KS: Yeah, why didn’t they?
I don’t know. It’s funny, because on a Microsoft Surface charger — he’s talking specifically about the charging brick, he wants another port on there so he can charge his iPhone. On the Surface charger, there actually is a second USB port, or there’s a USB port on there so you can plug a phone into it and charge it while you charge your laptop. I think it’s super clever, it’s super convenient. Why Apple doesn’t do this, I don’t know. You’d have to ask Apple.
LG: So you’ll buy more dongles.
KS: Assholes. That’s why.
LG: Well no, here’s the thing. At the end of the day ...
KS: They never want to do anything they don’t want to do.
LG: Yeah, at the end of the day, a lot of these companies are making decisions, and this is not to defend Apple, but a lot of these companies are making decisions based on what they see to be advancements in engineering. So they’ll remove a certain button or a certain port or whatever it might be from a phone or a laptop or other devices, because they say, “Well, we’re accommodating this now in the build of it,” or, “We’re doing it because we wanted to do this.” And it seems as though there were some engineering decisions made that maybe made sense in the minds of Apple, but for a lot of consumers who are looking at the new Macbooks, they’re saying, “Well, there aren’t that many ports.”
LG: And I happen to be one of those people.
KS: They don’t care. That’s how I feel.
KS: They love the dongle, as you know.
I will note that my Surface only has one USB port.
KS: Okay, all right then.
KS: Next one.
LG: Sad trombone. This is a good question, actually. This is from Joseph Bullivant, who has written in before. He’s @techjoelogic on Twitter. “As a professional creative with an aging Macbook Pro, I had no choice but to get in on the touch-bar action and upgrade to the latest model. However, it is still underpowered for me. Is there any way to give it a boost via some sort of external graphics card or processor?”
KS: That’s a good question.
This is actually a really interesting question as well. So there are ways that you can ... Because the new laptops have USBC ports with what’s called Thunderbolt 3, it’s a very high-speed transfer connection. And there are external graphics cards that you can actually plug into the USBC port on a computer and give it more graphical processing power. And you can do this with the new Macbook Pros. There are drivers available now for, I believe, Nvidia graphics cards, so if you have an Nvidia 1080 — which is one of the high-end graphics cards — you can put it in a box and plug that box into the side of your computer and give your computer more graphical power and process.
It’s not official in terms of like ... Apple won’t support this, but it is supported by Nvidia. So it is something you can do to give it even more power if you want.
KS: All right.
LG: Okay, good answer.
KS: I’m gonna do the next one. Okay, it’s from Tom, @Faulmensch. Okay. “I’m gonna study abroad this fall and don’t want to take my Macbook with me. Can a Chromebook do all of the basic university tasks I could want?” Dan, could it?
I guess my question is, what are the basic university tasks that you have? My suggestion would be to find out what those basic tasks are.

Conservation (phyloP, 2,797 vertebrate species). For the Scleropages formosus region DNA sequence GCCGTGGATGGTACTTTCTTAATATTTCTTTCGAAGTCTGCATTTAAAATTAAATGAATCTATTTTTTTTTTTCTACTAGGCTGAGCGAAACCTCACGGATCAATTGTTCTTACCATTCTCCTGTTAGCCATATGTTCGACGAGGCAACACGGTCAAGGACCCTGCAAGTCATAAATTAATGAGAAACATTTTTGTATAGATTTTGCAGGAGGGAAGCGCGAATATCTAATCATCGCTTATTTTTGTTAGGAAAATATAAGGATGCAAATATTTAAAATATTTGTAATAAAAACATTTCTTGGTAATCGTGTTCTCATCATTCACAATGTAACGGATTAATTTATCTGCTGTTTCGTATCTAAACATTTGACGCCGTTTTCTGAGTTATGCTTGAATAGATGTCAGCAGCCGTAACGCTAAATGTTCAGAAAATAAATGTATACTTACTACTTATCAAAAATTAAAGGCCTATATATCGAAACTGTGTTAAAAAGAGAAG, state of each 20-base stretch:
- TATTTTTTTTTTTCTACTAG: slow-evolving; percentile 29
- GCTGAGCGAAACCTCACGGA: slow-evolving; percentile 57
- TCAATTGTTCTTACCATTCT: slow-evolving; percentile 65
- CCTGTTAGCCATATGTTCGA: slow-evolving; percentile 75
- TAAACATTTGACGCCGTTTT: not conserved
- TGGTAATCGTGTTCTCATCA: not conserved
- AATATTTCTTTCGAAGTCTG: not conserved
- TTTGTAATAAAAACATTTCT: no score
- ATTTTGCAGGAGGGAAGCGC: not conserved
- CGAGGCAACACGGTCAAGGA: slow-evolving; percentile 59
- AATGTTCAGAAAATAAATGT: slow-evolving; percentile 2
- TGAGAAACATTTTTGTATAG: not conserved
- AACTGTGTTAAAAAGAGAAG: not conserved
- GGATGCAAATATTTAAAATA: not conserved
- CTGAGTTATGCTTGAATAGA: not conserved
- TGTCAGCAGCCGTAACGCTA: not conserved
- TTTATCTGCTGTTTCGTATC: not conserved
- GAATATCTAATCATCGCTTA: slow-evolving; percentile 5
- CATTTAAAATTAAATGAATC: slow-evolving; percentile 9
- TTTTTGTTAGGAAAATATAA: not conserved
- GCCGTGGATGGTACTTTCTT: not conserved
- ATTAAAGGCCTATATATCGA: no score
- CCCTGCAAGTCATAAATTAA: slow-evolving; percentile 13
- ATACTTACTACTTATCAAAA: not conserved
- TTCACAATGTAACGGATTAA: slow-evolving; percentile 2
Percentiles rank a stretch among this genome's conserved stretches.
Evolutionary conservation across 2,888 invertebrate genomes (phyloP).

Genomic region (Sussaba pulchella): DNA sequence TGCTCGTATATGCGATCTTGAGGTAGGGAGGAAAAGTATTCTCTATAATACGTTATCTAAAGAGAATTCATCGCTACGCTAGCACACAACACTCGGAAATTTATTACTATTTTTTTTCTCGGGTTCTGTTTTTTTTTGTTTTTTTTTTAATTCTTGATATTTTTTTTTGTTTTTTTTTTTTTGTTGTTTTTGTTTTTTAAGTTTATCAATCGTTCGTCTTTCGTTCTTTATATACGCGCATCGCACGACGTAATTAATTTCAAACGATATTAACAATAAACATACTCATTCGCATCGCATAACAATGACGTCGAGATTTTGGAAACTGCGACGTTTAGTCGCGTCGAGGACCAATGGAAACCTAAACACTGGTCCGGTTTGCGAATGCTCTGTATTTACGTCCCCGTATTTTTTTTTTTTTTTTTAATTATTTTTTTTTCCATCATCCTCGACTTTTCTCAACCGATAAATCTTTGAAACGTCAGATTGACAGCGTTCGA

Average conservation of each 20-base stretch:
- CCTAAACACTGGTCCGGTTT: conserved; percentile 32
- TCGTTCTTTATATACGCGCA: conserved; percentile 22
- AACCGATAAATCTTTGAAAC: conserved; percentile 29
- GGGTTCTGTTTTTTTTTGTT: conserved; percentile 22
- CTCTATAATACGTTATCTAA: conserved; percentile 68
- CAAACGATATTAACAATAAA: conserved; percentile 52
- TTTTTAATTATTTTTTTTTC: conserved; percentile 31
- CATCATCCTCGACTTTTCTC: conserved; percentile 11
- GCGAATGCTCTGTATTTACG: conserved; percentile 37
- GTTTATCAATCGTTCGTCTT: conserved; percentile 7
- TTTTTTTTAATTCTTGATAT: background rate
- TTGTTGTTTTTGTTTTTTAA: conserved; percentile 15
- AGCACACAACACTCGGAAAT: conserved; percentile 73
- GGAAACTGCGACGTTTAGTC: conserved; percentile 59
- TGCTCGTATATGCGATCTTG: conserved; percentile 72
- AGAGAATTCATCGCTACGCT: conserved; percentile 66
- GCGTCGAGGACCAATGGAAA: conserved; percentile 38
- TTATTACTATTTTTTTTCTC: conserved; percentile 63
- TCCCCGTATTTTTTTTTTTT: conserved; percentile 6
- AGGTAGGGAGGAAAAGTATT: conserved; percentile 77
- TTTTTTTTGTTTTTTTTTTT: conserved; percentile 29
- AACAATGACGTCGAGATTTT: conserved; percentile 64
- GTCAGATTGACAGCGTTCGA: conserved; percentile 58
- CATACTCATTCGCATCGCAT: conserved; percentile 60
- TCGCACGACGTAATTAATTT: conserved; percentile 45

KS: All right well tell us, just basic things. Docs, surfing the web, email ...
A Chromebook is gonna do all of that stuff. The one area that’s still a pain in the neck with Chromebooks, and maybe it’s changed in the last six months but I doubt it, is if you do need to print something, it can be difficult to print from a Chromebook. Not all printers are plug-and-play, or if you have a network printer it’s not always as easy to access through Chrome OS.
KS: Otherwise ...
So that would be my one concern, but there are lots of students that only use Chromebooks. There’s lots of, maybe not university students, but lots of lower-education or earlier-education students that are using Chromebooks, and you can do all of your typing and reporting and note-taking, etc., and so forth.
LG: Tom’s follow-up question to that was, “What’s a printer?” No, I’m just kidding, he didn’t. But what I really want to know is, can I use Napster on the Chromebook for when I go to college?
Does Napster still exist? Was that when you were in college, Lauren?
LG: I don’t know, has the statute of limitations run out? Okay, moving on. The next one is from Josh. Wow, we are really attracting a younger demographic here on Too Embarrassed to Ask, and I really like this. This is Josh, @_projectjosh. He says, “I’m 22, and probably the biggest thing holding me from getting a Surface is the lack of Apple symbol. Is this a thing?” I feel like Josh should tell us if this is a thing.
Yeah, he might be more in tune with the youth than I am.
LG: Is this a thing?
Not having Mac OS is a thing. So like, if you prefer Mac OS, I found personally that I don’t really care what operating system is on my devices, I can be just as productive with Windows as I am with Macs, so it doesn’t really matter to me.
KS: Yeah, but I think to go from Chromebooks to Apple is ...
LG: I could be wrong, but I think what Josh may be referring to is that Apple symbol that is on the front of his ...
KS: It’s the branding.
LG: It shows everybody that little lit-up apple on your laptop.
KS: It’s cooler.
LG: I don’t know.
I mean, you could be just like everyone else.
KS: There’s been a lot of studies that show Apple’s question of whether it’s still as hot as it needs to be. You know what I mean?
Apple definitely has a very strong brand, strong brand loyalty, so sure, it’s a thing.